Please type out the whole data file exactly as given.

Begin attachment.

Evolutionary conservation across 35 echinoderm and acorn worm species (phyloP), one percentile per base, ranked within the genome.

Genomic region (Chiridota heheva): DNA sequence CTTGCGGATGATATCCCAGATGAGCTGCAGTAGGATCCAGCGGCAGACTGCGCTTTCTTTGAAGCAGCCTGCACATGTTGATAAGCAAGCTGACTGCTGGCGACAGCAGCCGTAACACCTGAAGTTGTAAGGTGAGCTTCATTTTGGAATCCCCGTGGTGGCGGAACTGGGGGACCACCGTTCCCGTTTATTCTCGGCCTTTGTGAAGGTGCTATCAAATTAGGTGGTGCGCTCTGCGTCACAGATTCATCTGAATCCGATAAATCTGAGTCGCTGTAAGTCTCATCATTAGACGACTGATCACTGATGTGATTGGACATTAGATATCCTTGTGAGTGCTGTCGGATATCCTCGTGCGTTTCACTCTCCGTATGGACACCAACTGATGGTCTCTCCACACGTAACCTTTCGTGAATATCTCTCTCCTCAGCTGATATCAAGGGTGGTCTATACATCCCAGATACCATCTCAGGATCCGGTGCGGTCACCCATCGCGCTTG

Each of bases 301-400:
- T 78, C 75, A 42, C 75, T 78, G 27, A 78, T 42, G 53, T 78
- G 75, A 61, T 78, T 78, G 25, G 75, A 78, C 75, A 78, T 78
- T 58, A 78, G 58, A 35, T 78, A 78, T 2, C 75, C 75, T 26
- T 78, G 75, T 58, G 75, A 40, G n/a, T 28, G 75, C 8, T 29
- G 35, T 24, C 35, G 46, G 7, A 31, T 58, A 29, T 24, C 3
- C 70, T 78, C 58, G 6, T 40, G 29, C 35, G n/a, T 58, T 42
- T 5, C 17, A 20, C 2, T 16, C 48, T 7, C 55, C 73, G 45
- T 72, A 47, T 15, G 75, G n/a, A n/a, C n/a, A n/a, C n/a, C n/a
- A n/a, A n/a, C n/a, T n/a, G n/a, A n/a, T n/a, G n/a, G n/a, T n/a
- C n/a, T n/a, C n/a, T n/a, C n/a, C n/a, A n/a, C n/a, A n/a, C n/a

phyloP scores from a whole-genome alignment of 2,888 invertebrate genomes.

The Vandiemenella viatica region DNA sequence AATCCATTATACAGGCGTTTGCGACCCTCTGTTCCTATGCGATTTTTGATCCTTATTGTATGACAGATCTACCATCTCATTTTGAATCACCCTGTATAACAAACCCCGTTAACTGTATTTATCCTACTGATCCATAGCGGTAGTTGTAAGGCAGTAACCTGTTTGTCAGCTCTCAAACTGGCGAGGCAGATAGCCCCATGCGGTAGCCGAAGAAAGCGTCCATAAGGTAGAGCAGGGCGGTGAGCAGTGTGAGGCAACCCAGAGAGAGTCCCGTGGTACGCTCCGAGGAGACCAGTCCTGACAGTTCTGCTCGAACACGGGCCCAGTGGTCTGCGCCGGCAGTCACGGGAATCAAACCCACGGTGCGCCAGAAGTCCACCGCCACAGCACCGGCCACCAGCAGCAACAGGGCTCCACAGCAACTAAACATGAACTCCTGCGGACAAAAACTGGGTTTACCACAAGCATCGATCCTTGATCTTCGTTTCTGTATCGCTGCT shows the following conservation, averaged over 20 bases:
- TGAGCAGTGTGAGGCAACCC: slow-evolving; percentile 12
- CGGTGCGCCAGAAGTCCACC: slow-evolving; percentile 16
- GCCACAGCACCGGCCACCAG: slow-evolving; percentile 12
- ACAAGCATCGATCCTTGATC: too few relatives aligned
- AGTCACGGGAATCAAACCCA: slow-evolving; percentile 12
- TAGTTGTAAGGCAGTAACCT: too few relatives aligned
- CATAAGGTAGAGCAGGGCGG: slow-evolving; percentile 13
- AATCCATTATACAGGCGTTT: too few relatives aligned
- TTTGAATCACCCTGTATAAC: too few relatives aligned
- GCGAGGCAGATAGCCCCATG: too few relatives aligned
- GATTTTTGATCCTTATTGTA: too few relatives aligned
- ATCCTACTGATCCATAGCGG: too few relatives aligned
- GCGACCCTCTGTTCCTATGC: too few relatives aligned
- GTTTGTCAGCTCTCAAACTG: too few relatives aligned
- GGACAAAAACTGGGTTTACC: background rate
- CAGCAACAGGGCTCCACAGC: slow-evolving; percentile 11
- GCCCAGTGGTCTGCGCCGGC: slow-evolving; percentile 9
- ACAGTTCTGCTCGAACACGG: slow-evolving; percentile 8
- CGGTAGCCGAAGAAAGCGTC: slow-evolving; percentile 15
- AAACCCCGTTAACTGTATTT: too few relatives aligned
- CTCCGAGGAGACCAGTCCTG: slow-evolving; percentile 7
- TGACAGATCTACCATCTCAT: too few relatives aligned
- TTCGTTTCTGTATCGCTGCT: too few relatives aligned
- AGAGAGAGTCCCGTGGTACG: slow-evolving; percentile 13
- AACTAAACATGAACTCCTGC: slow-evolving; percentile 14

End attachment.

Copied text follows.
Evolutionary conservation across 35 echinoderm and acorn worm species (phyloP), one percentile per base, ranked within the genome.

Genomic region (Chiridota heheva): DNA sequence CTTGCGGATGATATCCCAGATGAGCTGCAGTAGGATCCAGCGGCAGACTGCGCTTTCTTTGAAGCAGCCTGCACATGTTGATAAGCAAGCTGACTGCTGGCGACAGCAGCCGTAACACCTGAAGTTGTAAGGTGAGCTTCATTTTGGAATCCCCGTGGTGGCGGAACTGGGGGACCACCGTTCCCGTTTATTCTCGGCCTTTGTGAAGGTGCTATCAAATTAGGTGGTGCGCTCTGCGTCACAGATTCATCTGAATCCGATAAATCTGAGTCGCTGTAAGTCTCATCATTAGACGACTGATCACTGATGTGATTGGACATTAGATATCCTTGTGAGTGCTGTCGGATATCCTCGTGCGTTTCACTCTCCGTATGGACACCAACTGATGGTCTCTCCACACGTAACCTTTCGTGAATATCTCTCTCCTCAGCTGATATCAAGGGTGGTCTATACATCCCAGATACCATCTCAGGATCCGGTGCGGTCACCCATCGCGCTTG

Each of bases 301-400:
- T 78, C 75, A 42, C 75, T 78, G 27, A 78, T 42, G 53, T 78
- G 75, A 61, T 78, T 78, G 25, G 75, A 78, C 75, A 78, T 78
- T 58, A 78, G 58, A 35, T 78, A 78, T 2, C 75, C 75, T 26
- T 78, G 75, T 58, G 75, A 40, G n/a, T 28, G 75, C 8, T 29
- G 35, T 24, C 35, G 46, G 7, A 31, T 58, A 29, T 24, C 3
- C 70, T 78, C 58, G 6, T 40, G 29, C 35, G n/a, T 58, T 42
- T 5, C 17, A 20, C 2, T 16, C 48, T 7, C 55, C 73, G 45
- T 72, A 47, T 15, G 75, G n/a, A n/a, C n/a, A n/a, C n/a, C n/a
- A n/a, A n/a, C n/a, T n/a, G n/a, A n/a, T n/a, G n/a, G n/a, T n/a
- C n/a, T n/a, C n/a, T n/a, C n/a, C n/a, A n/a, C n/a, A n/a, C n/a

phyloP scores from a whole-genome alignment of 2,888 invertebrate genomes.

The Vandiemenella viatica region DNA sequence AATCCATTATACAGGCGTTTGCGACCCTCTGTTCCTATGCGATTTTTGATCCTTATTGTATGACAGATCTACCATCTCATTTTGAATCACCCTGTATAACAAACCCCGTTAACTGTATTTATCCTACTGATCCATAGCGGTAGTTGTAAGGCAGTAACCTGTTTGTCAGCTCTCAAACTGGCGAGGCAGATAGCCCCATGCGGTAGCCGAAGAAAGCGTCCATAAGGTAGAGCAGGGCGGTGAGCAGTGTGAGGCAACCCAGAGAGAGTCCCGTGGTACGCTCCGAGGAGACCAGTCCTGACAGTTCTGCTCGAACACGGGCCCAGTGGTCTGCGCCGGCAGTCACGGGAATCAAACCCACGGTGCGCCAGAAGTCCACCGCCACAGCACCGGCCACCAGCAGCAACAGGGCTCCACAGCAACTAAACATGAACTCCTGCGGACAAAAACTGGGTTTACCACAAGCATCGATCCTTGATCTTCGTTTCTGTATCGCTGCT shows the following conservation, averaged over 20 bases:
- TGAGCAGTGTGAGGCAACCC: slow-evolving; percentile 12
- CGGTGCGCCAGAAGTCCACC: slow-evolving; percentile 16
- GCCACAGCACCGGCCACCAG: slow-evolving; percentile 12
- ACAAGCATCGATCCTTGATC: too few relatives aligned
- AGTCACGGGAATCAAACCCA: slow-evolving; percentile 12
- TAGTTGTAAGGCAGTAACCT: too few relatives aligned
- CATAAGGTAGAGCAGGGCGG: slow-evolving; percentile 13
- AATCCATTATACAGGCGTTT: too few relatives aligned
- TTTGAATCACCCTGTATAAC: too few relatives aligned
- GCGAGGCAGATAGCCCCATG: too few relatives aligned
- GATTTTTGATCCTTATTGTA: too few relatives aligned
- ATCCTACTGATCCATAGCGG: too few relatives aligned
- GCGACCCTCTGTTCCTATGC: too few relatives aligned
- GTTTGTCAGCTCTCAAACTG: too few relatives aligned
- GGACAAAAACTGGGTTTACC: background rate
- CAGCAACAGGGCTCCACAGC: slow-evolving; percentile 11
- GCCCAGTGGTCTGCGCCGGC: slow-evolving; percentile 9
- ACAGTTCTGCTCGAACACGG: slow-evolving; percentile 8
- CGGTAGCCGAAGAAAGCGTC: slow-evolving; percentile 15
- AAACCCCGTTAACTGTATTT: too few relatives aligned
- CTCCGAGGAGACCAGTCCTG: slow-evolving; percentile 7
- TGACAGATCTACCATCTCAT: too few relatives aligned
- TTCGTTTCTGTATCGCTGCT: too few relatives aligned
- AGAGAGAGTCCCGTGGTACG: slow-evolving; percentile 13
- AACTAAACATGAACTCCTGC: slow-evolving; percentile 14